“First, the Big Ten Conference is highly competitive in numerous sports and can provide Maryland superior competitive opportunities, visibility and reputational benefits that are superior to those available from the ACC,” the Maryland suit against the ACC states. “Second, membership in the Big Ten Conference brings with it academic and research resources that are vastly superior in comparison to the ACC and that will enrich the experience of Maryland’s students and faculty and help fulfill the university’s core academic mission.

“Third, membership in the Big Ten conference will provide Maryland with superior economic benefits and permit it to stabilize initially, and ultimately enhance, the overall competitiveness and breadth of its athletic offerings.”

Will they settle?

The ACC argues in its North Carolina lawsuit that Maryland’s departure weakened it financially. A withdrawal, the ACC has argued, can lead to conference instability and might hamper negotiations for lucrative TV deals.

The ACC, at the time, had not joined the many conferences that required teams to relinquish their media rights upon departure. In other conferences, departing schools couldn’t go negotiate other television deals.

This past April, though, ACC Commissioner John Swofford persuaded the conference’s members – including new additions Syracuse, Pittsburgh and Louisville – to hand their media rights over to the conference until 2027.

No matter the outcome of the lawsuit, it appears that Maryland will leave. Swofford, meanwhile, has helped the ACC regain its footing by adding new members. Legal experts say either side could benefit from avoiding a lengthy legal fight.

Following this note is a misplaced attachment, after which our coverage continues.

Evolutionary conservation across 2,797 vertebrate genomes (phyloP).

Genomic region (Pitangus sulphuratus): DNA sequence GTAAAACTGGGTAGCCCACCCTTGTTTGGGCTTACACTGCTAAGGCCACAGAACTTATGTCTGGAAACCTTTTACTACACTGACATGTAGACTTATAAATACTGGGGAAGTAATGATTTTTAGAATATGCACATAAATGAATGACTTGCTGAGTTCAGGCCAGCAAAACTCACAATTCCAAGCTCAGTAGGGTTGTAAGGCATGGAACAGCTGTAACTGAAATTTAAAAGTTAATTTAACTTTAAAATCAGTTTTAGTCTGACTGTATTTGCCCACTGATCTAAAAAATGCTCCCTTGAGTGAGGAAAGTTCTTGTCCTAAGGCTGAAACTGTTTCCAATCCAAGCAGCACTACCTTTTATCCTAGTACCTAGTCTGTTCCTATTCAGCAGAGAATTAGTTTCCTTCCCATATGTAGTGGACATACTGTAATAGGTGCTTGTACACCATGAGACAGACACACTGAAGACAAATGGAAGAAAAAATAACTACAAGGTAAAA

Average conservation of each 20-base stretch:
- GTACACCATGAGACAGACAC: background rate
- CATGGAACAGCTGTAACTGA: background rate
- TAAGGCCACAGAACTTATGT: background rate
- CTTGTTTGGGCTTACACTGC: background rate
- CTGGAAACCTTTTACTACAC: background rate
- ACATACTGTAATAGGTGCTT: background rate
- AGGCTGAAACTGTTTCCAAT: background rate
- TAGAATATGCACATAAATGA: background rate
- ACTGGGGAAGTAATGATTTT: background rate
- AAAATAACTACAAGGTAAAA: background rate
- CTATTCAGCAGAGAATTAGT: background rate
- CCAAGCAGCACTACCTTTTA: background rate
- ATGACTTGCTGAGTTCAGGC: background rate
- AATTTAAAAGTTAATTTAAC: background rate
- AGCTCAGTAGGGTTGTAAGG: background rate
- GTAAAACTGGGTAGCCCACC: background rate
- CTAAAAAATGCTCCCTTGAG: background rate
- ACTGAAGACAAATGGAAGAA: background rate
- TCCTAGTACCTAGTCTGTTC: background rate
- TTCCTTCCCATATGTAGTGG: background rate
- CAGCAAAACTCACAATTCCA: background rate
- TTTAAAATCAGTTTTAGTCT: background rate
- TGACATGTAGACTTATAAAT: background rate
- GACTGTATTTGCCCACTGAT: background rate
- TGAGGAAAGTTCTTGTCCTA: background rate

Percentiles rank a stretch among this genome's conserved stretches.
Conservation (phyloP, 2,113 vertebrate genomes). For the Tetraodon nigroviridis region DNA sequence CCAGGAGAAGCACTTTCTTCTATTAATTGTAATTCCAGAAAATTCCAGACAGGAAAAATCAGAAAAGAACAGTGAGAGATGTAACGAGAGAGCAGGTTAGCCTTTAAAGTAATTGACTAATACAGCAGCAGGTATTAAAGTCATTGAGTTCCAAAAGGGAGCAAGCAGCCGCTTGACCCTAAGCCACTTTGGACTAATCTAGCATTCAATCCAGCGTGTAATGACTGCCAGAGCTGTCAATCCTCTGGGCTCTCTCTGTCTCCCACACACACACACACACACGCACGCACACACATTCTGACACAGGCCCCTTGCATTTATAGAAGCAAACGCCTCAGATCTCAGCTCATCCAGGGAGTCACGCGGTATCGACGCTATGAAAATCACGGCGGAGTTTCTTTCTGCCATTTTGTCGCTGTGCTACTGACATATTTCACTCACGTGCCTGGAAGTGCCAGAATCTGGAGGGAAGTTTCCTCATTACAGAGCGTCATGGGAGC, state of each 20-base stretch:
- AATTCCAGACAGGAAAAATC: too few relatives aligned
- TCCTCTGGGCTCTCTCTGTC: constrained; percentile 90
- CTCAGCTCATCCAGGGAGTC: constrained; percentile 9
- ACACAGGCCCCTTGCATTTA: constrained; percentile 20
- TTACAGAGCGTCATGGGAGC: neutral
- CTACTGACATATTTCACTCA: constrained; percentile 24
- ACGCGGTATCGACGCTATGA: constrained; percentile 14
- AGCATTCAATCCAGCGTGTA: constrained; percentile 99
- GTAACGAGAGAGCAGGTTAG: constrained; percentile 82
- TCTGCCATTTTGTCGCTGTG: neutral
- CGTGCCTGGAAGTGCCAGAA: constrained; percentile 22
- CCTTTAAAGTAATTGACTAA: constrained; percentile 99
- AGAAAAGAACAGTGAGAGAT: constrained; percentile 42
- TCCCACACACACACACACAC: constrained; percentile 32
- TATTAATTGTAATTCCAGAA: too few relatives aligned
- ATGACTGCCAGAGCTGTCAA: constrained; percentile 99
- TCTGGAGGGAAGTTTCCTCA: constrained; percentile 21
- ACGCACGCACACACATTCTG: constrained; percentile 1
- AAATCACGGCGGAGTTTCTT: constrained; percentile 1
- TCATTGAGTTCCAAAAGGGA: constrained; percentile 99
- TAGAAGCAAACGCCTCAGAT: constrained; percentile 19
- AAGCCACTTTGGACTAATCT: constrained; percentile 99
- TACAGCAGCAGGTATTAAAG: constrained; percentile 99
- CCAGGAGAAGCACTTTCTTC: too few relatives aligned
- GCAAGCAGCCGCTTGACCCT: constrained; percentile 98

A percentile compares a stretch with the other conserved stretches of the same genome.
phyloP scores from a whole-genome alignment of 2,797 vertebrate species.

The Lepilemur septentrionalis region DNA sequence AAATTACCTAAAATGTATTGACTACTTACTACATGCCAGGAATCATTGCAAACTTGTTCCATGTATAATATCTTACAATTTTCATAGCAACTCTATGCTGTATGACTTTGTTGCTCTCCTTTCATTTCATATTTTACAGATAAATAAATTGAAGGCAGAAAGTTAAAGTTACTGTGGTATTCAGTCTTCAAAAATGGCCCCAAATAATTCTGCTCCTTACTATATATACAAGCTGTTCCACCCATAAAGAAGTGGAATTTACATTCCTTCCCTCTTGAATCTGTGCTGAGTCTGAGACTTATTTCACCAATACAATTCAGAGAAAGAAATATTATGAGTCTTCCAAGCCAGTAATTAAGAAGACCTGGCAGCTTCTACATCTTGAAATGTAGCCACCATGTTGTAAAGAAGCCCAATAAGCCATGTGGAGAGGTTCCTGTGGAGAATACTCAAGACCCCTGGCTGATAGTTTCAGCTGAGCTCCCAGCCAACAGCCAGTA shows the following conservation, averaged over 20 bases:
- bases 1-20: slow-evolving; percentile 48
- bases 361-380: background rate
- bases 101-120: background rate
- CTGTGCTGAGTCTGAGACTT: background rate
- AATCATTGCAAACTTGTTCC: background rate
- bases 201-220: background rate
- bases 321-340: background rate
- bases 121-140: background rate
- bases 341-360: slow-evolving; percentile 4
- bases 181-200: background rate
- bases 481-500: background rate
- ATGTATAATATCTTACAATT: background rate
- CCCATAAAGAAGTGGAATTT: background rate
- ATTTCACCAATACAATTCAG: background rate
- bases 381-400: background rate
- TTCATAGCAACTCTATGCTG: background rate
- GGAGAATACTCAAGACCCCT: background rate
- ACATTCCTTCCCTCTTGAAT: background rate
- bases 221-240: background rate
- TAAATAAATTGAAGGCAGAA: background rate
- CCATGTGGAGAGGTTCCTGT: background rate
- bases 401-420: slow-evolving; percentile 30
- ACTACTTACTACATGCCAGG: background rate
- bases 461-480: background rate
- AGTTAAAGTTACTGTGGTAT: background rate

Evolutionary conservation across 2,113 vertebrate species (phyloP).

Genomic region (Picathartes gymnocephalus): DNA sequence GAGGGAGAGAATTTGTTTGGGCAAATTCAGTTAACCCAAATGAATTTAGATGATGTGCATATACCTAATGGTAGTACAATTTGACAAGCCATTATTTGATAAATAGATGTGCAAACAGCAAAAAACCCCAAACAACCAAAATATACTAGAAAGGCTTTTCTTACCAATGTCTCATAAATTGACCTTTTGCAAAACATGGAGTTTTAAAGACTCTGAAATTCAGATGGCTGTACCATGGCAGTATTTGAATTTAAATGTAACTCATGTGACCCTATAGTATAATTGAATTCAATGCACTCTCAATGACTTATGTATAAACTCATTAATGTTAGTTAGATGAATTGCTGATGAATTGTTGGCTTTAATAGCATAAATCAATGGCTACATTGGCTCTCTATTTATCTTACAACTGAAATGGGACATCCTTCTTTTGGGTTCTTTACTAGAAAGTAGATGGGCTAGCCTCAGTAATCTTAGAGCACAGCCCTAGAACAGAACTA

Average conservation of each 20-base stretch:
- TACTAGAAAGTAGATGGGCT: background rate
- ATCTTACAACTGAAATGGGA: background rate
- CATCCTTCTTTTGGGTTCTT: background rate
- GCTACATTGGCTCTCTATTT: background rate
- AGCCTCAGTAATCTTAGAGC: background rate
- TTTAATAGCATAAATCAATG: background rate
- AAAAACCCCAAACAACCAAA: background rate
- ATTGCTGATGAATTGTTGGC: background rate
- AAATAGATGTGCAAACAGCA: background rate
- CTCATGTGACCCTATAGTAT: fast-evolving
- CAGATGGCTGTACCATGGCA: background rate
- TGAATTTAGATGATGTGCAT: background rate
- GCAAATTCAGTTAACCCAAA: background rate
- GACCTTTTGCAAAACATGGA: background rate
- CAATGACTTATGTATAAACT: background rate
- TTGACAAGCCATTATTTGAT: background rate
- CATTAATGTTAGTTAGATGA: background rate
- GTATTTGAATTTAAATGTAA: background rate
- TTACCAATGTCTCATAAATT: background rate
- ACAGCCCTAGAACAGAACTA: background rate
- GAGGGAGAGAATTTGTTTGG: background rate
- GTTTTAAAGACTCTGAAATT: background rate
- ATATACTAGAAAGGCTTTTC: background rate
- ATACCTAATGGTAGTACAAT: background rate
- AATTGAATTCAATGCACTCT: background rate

“It seems like it behooves both sides to settle,” said Bradley S. Shear, a sports lawyer based in Bethesda, Md., and sports management professor at George Washington University who has been following the case. “Usually, these lawsuits settle.”

There were similar lawsuits when West Virginia left the Big East for the Big 12 in 2011. The university filed a suit to forgo its waiting period, and the Big East filed a suit in Rhode Island, where that conference is headquartered.

West Virginia ultimately settled that case, agreeing to pay $20 million to the Big East as the Mountaineers headed to the Big 12. Most disputes over exit fees have been settled out of court, attorneys say.

The ACC-Maryland suit, Shear said Friday, could slow the rush to look for new leagues.

“Obviously with this type of lawsuit,” he said, “it will make schools think twice about whether they want to jump conferences.”

Blythe: 919-836-4948